A Second Chance- My mom’s addiction hurt me, but we’ve found a way to be close.

When I was little I would sit in my room and wonder why my life was not like other children’s. I would see kids with their parents, doing things that my mother would not do with me, like going to the park and shop- ping, and I would feel sad.

My mother and I did those things together when I was very young. But once I got a little older she would just come and go.
My grandmother usually looked after me when my mother wasn’t there. I often asked my grandma, “Where is Mom?” She would not answer me. It was the same thing day after day.

‘Your Mother Takes Drugs’

Then one day I saw my mother
and I asked her to stay with me. My mother said, “I have to handle some business.”

I asked, “Handle what?” She ignored me and left.

I turned to Grandma. “Grandma, what business does Mom have to handle?”
She said, “Your mother takes drugs.”
I didn’t know what to say.

She continued, “I’m tired of not say- ing nothing. You were going to find out someday.”

I always wondered why my mother was not taking care of her responsi- bility to raise me. Now I knew. But I didn’t like the information. I began to get upset. I felt that my mother didn’t want me as much as she wanted her drugs. If she did, she would not be spending more time with them than me.

My Heart Felt Complete

Soon my mother’s addiction got worse. Every night she came home
high or drunk and I could tell. She would stutter her words and be hard to understand. Then, when I was
9, my grandmother was no longer able to take care of me, so the city decided to put me in a foster home, and over the next few years I moved from home to home.

At first, I saw my mother every two weeks. I was always excited to see her at our visits. She would be at the agency first to surprise me, and would bring me lots of toys and gifts. When it was my birthday, she had a birthday party for me at the agency. She decorated the room with bal- loons and I had a big cake.

It felt so good to see her. Whenever my mother was around me, some- thing in my heart felt complete. My mother never missed a visit and she always said she loved me no matter what.

But when I was 11, she stopped coming. Later I found out that she hadn’t been attending her court dates, and she lost her rights to see me. But at the time I did not under- stand what was wrong. All I knew was that my mother stopped show- ing up. This was the hardest time for me.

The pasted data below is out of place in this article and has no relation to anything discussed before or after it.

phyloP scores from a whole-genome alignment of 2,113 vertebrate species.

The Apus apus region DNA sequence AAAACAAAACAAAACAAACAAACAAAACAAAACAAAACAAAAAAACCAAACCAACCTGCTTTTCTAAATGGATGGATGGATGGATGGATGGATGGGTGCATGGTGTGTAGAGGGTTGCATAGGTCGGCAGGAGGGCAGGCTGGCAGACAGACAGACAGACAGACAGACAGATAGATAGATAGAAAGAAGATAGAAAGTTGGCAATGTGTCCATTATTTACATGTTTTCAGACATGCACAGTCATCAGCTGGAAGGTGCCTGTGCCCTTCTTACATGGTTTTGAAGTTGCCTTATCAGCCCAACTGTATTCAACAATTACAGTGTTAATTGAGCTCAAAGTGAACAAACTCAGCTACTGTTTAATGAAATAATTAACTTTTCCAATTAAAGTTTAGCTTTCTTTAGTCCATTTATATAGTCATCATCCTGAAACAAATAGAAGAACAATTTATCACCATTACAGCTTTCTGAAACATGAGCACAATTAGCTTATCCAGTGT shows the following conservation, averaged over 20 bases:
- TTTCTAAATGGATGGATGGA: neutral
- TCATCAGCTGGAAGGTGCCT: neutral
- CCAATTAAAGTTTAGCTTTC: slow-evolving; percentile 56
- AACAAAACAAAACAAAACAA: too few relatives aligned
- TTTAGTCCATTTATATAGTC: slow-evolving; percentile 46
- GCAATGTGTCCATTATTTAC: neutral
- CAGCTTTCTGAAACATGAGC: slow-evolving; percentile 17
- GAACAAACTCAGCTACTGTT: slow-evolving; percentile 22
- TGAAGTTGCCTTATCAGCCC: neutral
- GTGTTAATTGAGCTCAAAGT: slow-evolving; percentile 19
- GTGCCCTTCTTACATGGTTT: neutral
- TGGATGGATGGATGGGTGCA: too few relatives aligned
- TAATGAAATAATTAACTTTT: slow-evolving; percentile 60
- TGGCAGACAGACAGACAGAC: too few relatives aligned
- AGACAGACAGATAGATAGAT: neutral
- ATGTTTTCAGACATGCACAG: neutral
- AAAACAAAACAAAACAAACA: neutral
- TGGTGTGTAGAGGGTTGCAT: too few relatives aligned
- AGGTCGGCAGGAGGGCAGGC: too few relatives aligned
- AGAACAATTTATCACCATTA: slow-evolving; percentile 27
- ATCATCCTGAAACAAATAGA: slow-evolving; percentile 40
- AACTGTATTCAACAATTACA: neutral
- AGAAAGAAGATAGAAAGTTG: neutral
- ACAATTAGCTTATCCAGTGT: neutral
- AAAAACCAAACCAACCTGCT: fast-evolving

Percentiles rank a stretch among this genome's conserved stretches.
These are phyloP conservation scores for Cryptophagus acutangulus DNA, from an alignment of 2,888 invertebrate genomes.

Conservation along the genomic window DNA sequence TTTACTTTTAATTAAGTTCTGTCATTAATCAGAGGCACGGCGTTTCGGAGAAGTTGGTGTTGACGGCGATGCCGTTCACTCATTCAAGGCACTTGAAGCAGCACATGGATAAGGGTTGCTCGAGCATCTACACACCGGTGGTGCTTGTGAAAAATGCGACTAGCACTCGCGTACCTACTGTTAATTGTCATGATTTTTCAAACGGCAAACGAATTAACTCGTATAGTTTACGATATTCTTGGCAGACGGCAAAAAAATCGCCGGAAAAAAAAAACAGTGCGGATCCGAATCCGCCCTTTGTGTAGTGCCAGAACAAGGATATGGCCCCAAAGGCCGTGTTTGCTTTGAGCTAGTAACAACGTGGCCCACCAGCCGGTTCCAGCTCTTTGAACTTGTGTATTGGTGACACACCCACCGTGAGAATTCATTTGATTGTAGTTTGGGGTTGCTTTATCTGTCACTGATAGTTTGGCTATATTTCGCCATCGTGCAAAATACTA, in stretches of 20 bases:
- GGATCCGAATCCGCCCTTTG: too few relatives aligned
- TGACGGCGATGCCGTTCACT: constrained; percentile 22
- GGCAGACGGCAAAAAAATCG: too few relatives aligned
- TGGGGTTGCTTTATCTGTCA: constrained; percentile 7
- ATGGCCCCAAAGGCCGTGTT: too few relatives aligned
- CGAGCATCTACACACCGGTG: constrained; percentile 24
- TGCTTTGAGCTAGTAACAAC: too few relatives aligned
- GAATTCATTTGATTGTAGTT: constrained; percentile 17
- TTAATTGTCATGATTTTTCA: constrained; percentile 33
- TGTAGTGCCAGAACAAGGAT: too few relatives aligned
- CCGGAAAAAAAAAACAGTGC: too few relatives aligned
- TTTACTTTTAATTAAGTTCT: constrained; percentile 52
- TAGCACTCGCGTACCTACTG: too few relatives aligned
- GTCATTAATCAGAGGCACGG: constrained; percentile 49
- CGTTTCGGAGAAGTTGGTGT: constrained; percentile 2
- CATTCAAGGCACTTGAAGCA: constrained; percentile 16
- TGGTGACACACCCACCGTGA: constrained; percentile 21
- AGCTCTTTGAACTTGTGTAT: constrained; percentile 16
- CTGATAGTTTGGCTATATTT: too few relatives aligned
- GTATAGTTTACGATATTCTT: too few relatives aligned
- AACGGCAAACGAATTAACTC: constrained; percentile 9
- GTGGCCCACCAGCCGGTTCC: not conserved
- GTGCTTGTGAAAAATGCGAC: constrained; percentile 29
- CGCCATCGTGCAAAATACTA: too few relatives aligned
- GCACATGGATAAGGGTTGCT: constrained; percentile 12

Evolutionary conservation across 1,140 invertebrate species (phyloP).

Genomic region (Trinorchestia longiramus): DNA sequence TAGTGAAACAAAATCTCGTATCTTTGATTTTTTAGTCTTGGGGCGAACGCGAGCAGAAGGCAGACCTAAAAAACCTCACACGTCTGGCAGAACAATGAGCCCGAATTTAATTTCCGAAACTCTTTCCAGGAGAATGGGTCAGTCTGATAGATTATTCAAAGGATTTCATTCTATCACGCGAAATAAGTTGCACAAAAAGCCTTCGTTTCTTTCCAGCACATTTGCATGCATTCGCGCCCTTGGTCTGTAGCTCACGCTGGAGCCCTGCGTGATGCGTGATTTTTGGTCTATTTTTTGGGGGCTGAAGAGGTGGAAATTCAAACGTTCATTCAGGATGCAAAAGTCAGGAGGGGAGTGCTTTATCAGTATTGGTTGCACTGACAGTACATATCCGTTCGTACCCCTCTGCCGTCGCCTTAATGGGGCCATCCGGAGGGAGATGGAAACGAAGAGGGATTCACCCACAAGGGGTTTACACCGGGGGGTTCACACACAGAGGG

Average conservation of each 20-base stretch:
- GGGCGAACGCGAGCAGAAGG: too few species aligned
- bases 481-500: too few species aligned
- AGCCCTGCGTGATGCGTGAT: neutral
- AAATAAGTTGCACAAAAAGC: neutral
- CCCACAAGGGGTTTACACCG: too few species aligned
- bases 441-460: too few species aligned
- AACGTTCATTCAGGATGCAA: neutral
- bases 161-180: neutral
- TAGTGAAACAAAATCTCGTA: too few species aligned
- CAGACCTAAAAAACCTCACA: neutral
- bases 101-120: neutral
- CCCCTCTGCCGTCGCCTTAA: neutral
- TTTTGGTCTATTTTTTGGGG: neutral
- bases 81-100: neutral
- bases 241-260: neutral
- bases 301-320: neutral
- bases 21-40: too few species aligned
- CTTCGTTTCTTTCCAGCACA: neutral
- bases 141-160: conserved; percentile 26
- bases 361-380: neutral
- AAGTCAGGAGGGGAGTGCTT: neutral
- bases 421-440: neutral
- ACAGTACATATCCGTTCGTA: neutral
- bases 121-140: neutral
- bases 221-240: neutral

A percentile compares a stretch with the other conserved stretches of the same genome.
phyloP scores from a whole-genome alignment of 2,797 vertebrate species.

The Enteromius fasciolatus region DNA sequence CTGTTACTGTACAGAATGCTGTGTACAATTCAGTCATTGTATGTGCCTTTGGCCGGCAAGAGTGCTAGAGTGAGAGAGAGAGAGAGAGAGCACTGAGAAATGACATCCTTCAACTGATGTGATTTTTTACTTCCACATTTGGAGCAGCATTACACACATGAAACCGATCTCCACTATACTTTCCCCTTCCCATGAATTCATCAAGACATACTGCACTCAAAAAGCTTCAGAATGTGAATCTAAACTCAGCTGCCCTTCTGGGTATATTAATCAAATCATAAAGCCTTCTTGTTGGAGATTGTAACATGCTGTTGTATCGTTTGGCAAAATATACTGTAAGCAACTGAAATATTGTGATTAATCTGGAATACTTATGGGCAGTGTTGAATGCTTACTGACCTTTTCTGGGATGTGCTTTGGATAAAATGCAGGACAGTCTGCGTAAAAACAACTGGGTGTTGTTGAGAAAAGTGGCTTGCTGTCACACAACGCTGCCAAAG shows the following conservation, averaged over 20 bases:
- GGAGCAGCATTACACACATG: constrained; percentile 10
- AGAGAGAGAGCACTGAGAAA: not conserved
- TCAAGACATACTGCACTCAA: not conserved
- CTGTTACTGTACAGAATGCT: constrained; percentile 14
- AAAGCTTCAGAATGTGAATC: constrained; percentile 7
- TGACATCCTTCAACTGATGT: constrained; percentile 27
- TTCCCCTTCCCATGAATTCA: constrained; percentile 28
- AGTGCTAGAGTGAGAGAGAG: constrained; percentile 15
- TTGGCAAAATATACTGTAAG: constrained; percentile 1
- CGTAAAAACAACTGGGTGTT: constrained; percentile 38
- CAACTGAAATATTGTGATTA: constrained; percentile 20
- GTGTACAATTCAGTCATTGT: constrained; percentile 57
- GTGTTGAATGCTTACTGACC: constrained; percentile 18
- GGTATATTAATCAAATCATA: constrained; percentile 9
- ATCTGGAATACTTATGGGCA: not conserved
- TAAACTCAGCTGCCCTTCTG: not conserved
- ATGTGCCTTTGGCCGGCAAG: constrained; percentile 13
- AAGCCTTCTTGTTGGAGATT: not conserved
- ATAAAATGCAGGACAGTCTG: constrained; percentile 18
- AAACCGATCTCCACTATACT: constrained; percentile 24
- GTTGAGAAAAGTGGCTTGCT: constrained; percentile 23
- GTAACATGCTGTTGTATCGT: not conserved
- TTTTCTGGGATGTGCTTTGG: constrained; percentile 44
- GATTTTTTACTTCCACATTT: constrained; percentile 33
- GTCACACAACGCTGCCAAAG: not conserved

‘I’m Sorry’

Luckily, when I was 13, I moved in with my cousin, Michelle. My cousin did many wonderful things for me. She became my role model. But maybe most important, Michelle allowed me to have a relationship with my mother, even though I wasn’t supposed to visit my mother.

The first time my mother came to my cousin’s apartment, I gave her the biggest hug and kiss. It was like a part of my heart had been cut, but when I saw her it healed.

As we spent more time together, I started to tell my mother about the
problems I had to face in the foster homes. I wanted her to know what I had been through. She got upset any time I told her they mistreated me.

She said, “I am sorry you had to go through this.”
We also talked about the problems she had to deal with. I learned that what started her on drugs was that some of my brothers died in a fire before I was born. She couldn’t take the pain and turned to drugs.
My mother admitted that she had a problem with drugs and told me she struggled to get clean. I respected her for saying that and it meant a lot to me to hear. Some people who are addicted to drugs won’t admit it’s a problem. Some won’t own up to how their problem has hurt their children. My mother did both.

Willing to Fight

Since then, my mother has gone to a drug program and recovered from doing hard drugs. I know it was hard for her because getting away from drugs is not that easy for anybody, but she was willing to fight. She still smokes weed on occasion, but stays away from the rest.

Somehow I have managed to not hold a grudge against her for not being able to raise me, maybe because she seems truly apologetic that she couldn’t do it for me, and because I understand a little bit about the pain she was going through with my brother’s deaths that made it hard for her to cope.
We have a good relationship and it’s still growing. We see each other every weekend. I let her know I forgive her for what she did, even though I will ever forget what hap- pened and what I’ve been through. I believe God has given our family a second chance to start over and be close.

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